If ${\mathbf{Print Level}}\ge 2$, the solver prints the status of each iteration, the output shows the number of nodes processed and in queue, the number of leaves in the B&B tree and the number of leaves explored, best bound and best primal objective function value and their gap, the number of cuts in the cut pool, number of cuts in the current linear model, size of the conflict pool, iteration count and time spent. The output might look as follows:
```Solving MIP model with:
2 rows
5 cols (0 binary, 3 integer, 0 implied int., 0 continuous)
4 nonzeros

Nodes      |    B&B Tree     |            Objective Bounds             |  Dynamic Constraints |       Work
Proc. InQueue |  Leaves   Expl. | BestBound       BestSol             Gap |   Cuts   InLp Confl. | LpIters     Time

0       0         0   0.00%   -27.8           1.79769313e+308     inf        0      0      0         0     0.0s```
Summary
Once the solver finishes, a detailed summary is produced:
```------------------------------------------------------------------------------
Status: converged, an optimal solution found
------------------------------------------------------------------------------
Final primal objective value         1.390000E+01
Final dual objective bound           1.390000E+01
Primal infeasibility                 0.000000E+00
Integrality Violation                0.000000E+00
Optimality gap                       0.000000E+00
Total number of nodes                           1
Total LP iterations                             2```
It starts with the status line of the overall result which matches the fail value and is followed by the final primal objective values and dual objective bound as well as the error measures and iteration count.
Solution
If ${\mathbf{Print Solution}}=\mathrm{YES}$, the values of the primal variables and their bounds on the primary and secondary outputs. It might look as follows:
```Primal variables:
idx   Lower bound       Value       Upper bound
1   0.00000E+00    1.00000E+00         inf
2   0.00000E+00    4.00000E+00         inf```

## 10Example

This example demonstrates how to use h02bkc to solve a small MILP problem:
maximize
 $5.5x1 +2.1x2$
subject to the bounds
 $x1≥0 x2≥0$
and the general constraints
 $-x1 + 0.5x2 ≤ 2 8x1 + 2x2 ≤ 17$
where ${x}_{1}$ and ${x}_{2}$ are integer variables.
The optimal solution is
 $x*=(1,4)T,$
and the objective function value is $13.9$.

### 10.1Program Text

Program Text (h02bkce.c)

### 10.2Program Data

Program Data (h02bkce.d)

### 10.3Program Results

Program Results (h02bkce.r)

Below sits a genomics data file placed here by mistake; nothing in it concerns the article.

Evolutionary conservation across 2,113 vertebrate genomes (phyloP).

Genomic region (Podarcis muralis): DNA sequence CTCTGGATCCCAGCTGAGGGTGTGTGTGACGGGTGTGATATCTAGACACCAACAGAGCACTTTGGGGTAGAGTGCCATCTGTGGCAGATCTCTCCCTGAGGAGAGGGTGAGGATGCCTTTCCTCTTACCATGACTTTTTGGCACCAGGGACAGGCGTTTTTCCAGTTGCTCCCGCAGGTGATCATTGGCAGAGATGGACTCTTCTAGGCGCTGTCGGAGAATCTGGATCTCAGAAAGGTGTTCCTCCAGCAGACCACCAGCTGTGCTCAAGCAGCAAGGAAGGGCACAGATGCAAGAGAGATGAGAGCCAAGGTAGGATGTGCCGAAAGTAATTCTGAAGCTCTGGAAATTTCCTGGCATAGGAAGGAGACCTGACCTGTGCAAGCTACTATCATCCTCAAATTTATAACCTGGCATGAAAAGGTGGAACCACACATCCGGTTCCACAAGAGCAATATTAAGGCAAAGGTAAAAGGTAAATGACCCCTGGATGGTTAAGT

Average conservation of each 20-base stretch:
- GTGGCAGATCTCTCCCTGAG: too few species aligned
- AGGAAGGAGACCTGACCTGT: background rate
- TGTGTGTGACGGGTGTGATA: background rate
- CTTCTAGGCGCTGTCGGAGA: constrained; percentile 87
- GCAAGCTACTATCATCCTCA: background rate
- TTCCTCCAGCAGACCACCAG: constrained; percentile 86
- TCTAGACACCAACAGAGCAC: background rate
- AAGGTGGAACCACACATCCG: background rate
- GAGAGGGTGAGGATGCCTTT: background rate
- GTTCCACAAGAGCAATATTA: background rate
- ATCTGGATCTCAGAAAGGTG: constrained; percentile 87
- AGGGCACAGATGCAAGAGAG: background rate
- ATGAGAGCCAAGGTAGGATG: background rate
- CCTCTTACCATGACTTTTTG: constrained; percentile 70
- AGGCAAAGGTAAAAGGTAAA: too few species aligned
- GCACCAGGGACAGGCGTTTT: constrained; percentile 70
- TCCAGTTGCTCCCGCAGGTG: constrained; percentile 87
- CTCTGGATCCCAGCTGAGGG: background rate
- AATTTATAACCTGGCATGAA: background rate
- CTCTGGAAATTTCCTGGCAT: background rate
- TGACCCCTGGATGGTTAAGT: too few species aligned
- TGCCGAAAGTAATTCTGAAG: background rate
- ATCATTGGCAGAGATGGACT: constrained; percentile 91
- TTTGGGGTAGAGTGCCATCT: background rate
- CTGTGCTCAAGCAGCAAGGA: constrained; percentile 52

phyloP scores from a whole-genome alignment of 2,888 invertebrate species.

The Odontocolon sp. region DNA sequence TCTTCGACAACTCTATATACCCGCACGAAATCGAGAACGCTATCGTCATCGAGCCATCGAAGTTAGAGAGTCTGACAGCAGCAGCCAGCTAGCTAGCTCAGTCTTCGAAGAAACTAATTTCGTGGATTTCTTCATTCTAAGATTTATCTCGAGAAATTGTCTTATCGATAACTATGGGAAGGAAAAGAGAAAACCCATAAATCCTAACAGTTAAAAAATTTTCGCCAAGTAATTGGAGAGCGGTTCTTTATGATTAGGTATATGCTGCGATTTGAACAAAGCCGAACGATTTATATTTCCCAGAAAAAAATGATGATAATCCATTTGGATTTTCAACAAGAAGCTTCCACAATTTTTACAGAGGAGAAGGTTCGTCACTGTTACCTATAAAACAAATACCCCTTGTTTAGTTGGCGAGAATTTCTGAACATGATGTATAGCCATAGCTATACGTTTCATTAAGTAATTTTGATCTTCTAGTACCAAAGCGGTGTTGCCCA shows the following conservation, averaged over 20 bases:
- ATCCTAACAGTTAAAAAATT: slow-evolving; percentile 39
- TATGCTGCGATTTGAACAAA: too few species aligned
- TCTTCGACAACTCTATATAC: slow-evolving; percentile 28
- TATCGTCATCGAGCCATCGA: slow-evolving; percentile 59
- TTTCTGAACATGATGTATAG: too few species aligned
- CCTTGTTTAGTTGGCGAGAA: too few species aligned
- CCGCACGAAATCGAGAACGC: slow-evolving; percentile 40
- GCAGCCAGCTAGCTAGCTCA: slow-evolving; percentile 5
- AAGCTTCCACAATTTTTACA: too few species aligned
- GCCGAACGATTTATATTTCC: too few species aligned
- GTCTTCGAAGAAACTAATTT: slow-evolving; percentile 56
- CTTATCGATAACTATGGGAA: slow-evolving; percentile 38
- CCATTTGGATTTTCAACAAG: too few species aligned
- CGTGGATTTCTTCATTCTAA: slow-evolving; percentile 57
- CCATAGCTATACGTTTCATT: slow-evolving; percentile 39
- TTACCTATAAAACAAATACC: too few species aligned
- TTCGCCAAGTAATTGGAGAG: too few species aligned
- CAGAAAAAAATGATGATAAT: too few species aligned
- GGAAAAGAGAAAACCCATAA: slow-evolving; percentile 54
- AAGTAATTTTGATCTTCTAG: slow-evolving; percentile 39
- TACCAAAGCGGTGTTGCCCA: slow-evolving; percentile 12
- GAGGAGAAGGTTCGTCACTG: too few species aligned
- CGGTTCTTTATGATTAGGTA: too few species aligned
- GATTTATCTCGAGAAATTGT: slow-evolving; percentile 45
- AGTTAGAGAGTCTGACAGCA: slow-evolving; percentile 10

## 11Algorithmic Details

The branch-and-bound (B&B) method applies directly to (1) as the basic framework. The general idea of B&B (for a full description see Dakin (1965) or Mitra (1973)) is to solve the problem without the integral restrictions as an LP problem (first node). In the optimal solution, if an integer variable ${x}_{k}$ takes a non-integer value ${x}_{k}^{*}$, then two LP sub-problems are created by branching. One sub-problem imposes ${x}_{k}\le \left[{x}_{k}^{*}\right]$, and the other imposes ${x}_{k}\ge \left[{x}_{k}^{*}\right]+1$, where $\left[{x}_{k}^{*}\right]$ denotes the integer part of ${x}_{k}^{*}$. This method of branching continues until the first integer solution (bound) is obtained. The hanging nodes are then solved and investigated in order to prove the optimality of the solution. At each node, an LP problem is solved using a dual revised simplex method, see Huangfu and Hall (2018) for more details.

### 11.1Stopping Criteria

Let $z$ and $\underset{_}{z}\phantom{\rule{0.25em}{0ex}}$ denote the primal objective value and the dual objective bound, respectively. Then the optimality is measured by
 $gabs ≔ |z-z_| , absolute gap, grel ≔ |z-z_| |z| , relative gap.$
The iteration is considered nearly optimal, and the B&B algorithm is stopped when the following conditions
 $gabs ≤ ε1 and grel ≤ ε2$
are satisfied, and the feasibility violation is below the tolerance set by ${\mathbf{Milp Feasibility Tol}}$. Here ${\epsilon }_{1}$ and ${\epsilon }_{2}$ may be set using ${\mathbf{Milp Abs Gap}}$ and ${\mathbf{Milp Rel Gap}}$, respectively.

## 12Optional Parameters

Several optional parameters in h02bkc define choices in the problem specification or the algorithm logic. In order to reduce the number of formal arguments of h02bkc these optional parameters have associated default values that are appropriate for most problems. Therefore, you need only specify those optional parameters whose values are to be different from their default values.
The remainder of this section can be skipped if you wish to use the default values for all optional parameters.
The optional parameters can be changed by calling e04zmc anytime between the initialization of the handle and the call to the solver. Modification of the optional parameters during intermediate monitoring stops is not allowed. Once the solver finishes, the optional parameters can be altered again for the next solve.
If any options are set by the solver (typically those with the choice of $\mathrm{AUTO}$), their value can be retrieved by e04znc. If the solver is called again, any such arguments are reset to their default values and the decision is made again.
The following is a list of the optional parameters available. A full description of each optional parameter is provided in Section 12.1.

### 12.1Description of the Optional Parameters

For each option, we give a summary line, a description of the optional parameter and details of constraints.
The summary line contains:
• the keywords;
• a parameter value, where the letters $a$, $i$ and $r$ denote options that take character, integer and real values respectively;
• the default value, where the symbol $\epsilon$ is a generic notation for machine precision (see X02AJC), and $\mathit{Imax}$ represents the largest representable integer value (see X02BBC).
All options accept the value $\mathrm{DEFAULT}$ to return single options to their default states.
Keywords and character values are case and white space insensitive.
 Defaults
This special keyword may be used to reset all optional parameters to their default values. Any value given with this keyword will be ignored.
 Infinite Bound Size $r$ Default $\text{}={10}^{20}$